Release early, Release often
kseeger at samba.org
Mon Apr 27 13:29:43 MDT 2015
On Mon, Apr 27, 2015 at 10:53:42AM +0200, Michael Adam wrote:
> Hi Andrew,
> On 2015-04-25 at 21:06 +1200, Andrew Bartlett wrote:
> > (I started this discussion somewhere else, but it belongs on samba-technical,
> > so I'm starting it again here)
> > Since the long-delayed release of Samba 4.2, I have been thinking about
> > our release process, and I would like to suggest a 4-6 month release cycle.
> > We agreed back in 2010 (just after 3.5) to move to 9 month release
> > cycles.
> Iirc, I think it would reflect the situation more precisely to say that we
> 1. previously had no fixed release cycle,
> 2. wanted to do releases more frequently and reliably,
> 3. had tried 6 months, saw it did not work out (too much work for Karolin iirc),
> 4. and hence agreed to TRY the compromise of 9 a months cycle
> (because we did not want to go to 12 months)
> > However, I think that '9' month release cycles are hurt us more
> > than they have helped. Since 2010 our last release cycles have lasted
> > 17, 16, 10 and 15 months!
> Right, this has not really worked out well.
> Mainly due to delaying for features as you point out.
> > Moving to a 4-6 month release cycle means that we would stop holding up
> > releases for features that 'can't wait for the next release', because it
> > will be along soon enough.
> > I'm mindful of the load on Karolin, but it should be less stress because
> > we certainly won't be waiting for features that are not already finished
> > in master, and the shorter RC releases should only be addressing actual
> > regressions, not backported features that really belong in the next
> > release.
> > For Samba 4.2 in particular, this release not only started quite late -
> > we cut rc1 a full year after 4.1, but we kept on waiting and waiting for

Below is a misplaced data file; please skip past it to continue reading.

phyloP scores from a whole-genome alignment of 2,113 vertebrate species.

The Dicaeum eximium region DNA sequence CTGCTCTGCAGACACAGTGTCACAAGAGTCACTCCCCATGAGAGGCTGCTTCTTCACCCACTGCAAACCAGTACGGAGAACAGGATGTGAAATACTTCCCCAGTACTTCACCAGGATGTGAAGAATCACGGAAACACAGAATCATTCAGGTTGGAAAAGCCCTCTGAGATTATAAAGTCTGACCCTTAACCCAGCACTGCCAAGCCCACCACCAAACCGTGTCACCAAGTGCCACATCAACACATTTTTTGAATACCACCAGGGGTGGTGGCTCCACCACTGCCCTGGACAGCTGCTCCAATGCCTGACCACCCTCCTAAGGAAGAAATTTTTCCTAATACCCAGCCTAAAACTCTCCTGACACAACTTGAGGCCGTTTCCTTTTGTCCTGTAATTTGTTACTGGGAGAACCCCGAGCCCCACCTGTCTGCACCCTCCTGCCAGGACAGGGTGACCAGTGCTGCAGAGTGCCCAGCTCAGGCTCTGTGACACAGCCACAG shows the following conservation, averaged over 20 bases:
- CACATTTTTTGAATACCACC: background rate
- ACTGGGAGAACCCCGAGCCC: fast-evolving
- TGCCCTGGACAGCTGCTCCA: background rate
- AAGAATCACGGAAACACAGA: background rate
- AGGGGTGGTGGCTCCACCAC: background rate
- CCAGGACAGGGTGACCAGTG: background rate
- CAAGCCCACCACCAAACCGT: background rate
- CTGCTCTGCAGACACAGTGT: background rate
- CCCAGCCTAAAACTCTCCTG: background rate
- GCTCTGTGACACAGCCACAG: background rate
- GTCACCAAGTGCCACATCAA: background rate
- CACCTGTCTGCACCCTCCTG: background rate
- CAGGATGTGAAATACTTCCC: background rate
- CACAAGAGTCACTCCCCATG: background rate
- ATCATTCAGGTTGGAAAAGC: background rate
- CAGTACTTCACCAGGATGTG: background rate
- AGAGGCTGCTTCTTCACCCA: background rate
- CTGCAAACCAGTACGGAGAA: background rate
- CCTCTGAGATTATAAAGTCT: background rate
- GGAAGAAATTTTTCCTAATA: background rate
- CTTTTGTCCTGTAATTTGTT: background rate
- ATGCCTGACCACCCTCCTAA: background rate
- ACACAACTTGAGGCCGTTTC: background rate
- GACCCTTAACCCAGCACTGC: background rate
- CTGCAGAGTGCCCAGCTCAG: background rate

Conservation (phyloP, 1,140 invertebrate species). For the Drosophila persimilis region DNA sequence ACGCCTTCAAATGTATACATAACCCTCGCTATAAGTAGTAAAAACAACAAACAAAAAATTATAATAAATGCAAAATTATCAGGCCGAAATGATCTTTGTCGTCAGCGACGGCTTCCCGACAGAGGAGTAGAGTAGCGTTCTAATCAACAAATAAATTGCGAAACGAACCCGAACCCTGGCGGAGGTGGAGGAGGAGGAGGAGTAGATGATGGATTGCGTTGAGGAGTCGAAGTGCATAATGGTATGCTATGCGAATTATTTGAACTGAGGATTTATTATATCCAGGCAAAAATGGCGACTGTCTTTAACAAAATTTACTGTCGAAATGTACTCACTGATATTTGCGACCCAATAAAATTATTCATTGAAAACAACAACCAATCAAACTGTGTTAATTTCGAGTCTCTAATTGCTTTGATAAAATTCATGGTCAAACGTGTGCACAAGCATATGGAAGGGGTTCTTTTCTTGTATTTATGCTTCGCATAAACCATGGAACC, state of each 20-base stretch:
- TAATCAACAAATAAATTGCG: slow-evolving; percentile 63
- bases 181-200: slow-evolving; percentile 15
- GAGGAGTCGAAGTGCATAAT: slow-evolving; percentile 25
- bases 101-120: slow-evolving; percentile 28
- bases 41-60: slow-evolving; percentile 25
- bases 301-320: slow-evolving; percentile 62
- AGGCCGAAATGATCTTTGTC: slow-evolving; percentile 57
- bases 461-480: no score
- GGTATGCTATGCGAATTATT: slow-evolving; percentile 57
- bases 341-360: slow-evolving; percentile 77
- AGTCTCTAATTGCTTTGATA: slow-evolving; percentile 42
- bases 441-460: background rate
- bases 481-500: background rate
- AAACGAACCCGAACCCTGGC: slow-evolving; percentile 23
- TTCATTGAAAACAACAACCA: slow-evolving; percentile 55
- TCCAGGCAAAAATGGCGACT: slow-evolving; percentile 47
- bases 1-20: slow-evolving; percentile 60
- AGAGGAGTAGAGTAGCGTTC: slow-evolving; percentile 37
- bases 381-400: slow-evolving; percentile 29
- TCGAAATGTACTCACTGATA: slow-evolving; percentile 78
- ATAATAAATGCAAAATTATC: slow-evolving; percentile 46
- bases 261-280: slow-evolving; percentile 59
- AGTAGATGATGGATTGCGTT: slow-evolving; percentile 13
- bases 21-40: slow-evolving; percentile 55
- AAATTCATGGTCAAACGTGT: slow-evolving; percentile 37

> > a feature (leases) that wasn't in master at the time we wanted to
> > freeze, and we kept chasing that almost right to the end.
> > The position I have is that, now that we are past the disruptive time of
> > the 4.0 merge, we just shouldn't be waiting for features. We should
> > instead have a much more 'linux-kernel' release schedule, making new,
> > production releases on a time-frame measured in months, not years.
> > We need a much higher release velocity to give our users and customers
> > confidence that even if a feature is on the Roadmap as under active
> > development, or that if a feature is in master, that it will soon be
> > in a release.
> > We have managed 6 month releases in the past, between 3.2, 3.3 and 3.4.
> > It was only after taking 9 months to do 3.5, and that decision at
> > SambaXP 2010, that the timeframes started to really extend.
> I agree with most of what you are writing!
> We should not be blocking releases for features anyways.
> Especially from a developer's point of view, more frequent
> releases would make that much more bearable (4 months better
> than 6 from that pov).
> But I think there two major concerns to be resolved:
> 1.) load on release management:
> - At least this was the reason to move from 6 to try 9 months, iirc.
> - One could argue that a slimmer release process would
> ideally reduce the load on release management for each
> individual release.
There were times we did not have enough new features for major releases.
Release notes were pretty short.
> 2.) lifetime of a releases:
> - Currently we have >= 9 months of major stable release,
> >=9 months of maintenance mode and >= 9 months of
> security mode, hence >= 27 months of lifetime of a release.
> - With 4 months cycle we would be down yo 1 year of
> lifetime for a release.
> - The question is how nice this would be for the distributors
> and vendors, that like to rely on long term supported
> - Hence the question (that has already been raised) whether
> we'd need to add long term support (LTS) releases, which
> would again raise the amount of work needed for releases.
> ==> Can we do without having LTS releases and leave that
> maintenance to the distributors and vendors???
> My thoughts so far...
> Cheers - Michael
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